Say you’re a big fan of Sleigh Bells (the band, not the wintertime equine accessory). Wouldn’t you want to listen to whatever Derek Miller and Alexis Krauss rocked on their iPods last week?
We already have the technology to make that happen, in what could be the biggest Untapped App of them all: artist radio apps that deliver not only their music, but the artist’s taste. This idea could make money for everyone involved, as I’ll explain below.
All the pieces are there. All that’s missing is the execution, and that probably won’t take much longer.
One of the most popular ways to listen to music online today is artist radio stations on Pandora, iHeartRadio, and other services that ask a user to enter an artist’s name in order to hear a station with their music as well as stuff that sounds similar. Why not go one better by including:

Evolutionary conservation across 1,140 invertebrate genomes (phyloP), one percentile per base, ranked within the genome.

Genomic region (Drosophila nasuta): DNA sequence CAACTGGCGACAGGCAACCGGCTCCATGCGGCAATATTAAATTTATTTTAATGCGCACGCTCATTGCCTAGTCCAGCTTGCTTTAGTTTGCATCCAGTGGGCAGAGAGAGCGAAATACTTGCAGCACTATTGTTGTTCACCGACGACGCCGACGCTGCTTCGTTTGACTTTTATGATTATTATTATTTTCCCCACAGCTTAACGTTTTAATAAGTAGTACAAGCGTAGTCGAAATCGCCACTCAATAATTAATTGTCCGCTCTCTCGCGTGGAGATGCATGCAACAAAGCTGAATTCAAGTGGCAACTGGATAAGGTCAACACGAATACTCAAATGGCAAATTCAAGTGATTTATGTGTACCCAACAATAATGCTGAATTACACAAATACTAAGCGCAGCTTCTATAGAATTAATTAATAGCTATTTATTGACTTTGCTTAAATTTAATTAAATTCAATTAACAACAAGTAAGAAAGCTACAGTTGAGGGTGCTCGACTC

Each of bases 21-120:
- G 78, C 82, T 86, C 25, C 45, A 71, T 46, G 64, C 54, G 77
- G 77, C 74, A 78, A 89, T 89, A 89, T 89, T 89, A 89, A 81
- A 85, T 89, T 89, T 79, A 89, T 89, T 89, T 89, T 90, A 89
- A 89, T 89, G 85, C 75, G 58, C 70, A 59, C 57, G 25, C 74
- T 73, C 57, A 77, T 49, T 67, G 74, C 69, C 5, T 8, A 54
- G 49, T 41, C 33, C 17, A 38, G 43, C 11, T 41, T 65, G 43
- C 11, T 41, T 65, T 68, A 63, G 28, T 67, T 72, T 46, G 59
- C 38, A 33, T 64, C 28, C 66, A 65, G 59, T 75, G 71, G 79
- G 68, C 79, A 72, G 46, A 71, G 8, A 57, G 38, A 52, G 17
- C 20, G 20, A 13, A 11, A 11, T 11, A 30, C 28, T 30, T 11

- what they are actually listening to by scrobbling their devices;
- hand-curated selections of what they think you should hear;
- algorithms that can build an infinite playlist based on those factors, so that listeners will never run out of tunes;
- and not only the listener but the artist thumbing tracks up or down to improve the programming?
In that version of the “artist radio” concept, the station would come as its own web app (at the artist’s website or Facebook page) as well as smartphone apps on multiple platforms. The apps would include not only the artist station, but also tour dates, merchandise links, the artist’s tweets, and any other data feed they’re generating (videos, Pinterest, Flickr, whatever).
Now for the money part. In my vision, these apps would be sponsored by brands. Yes, the apps would be free and unlimited, on the web anyway (more on that below), but you’d have to put up with an ad for whatever company pays for the app.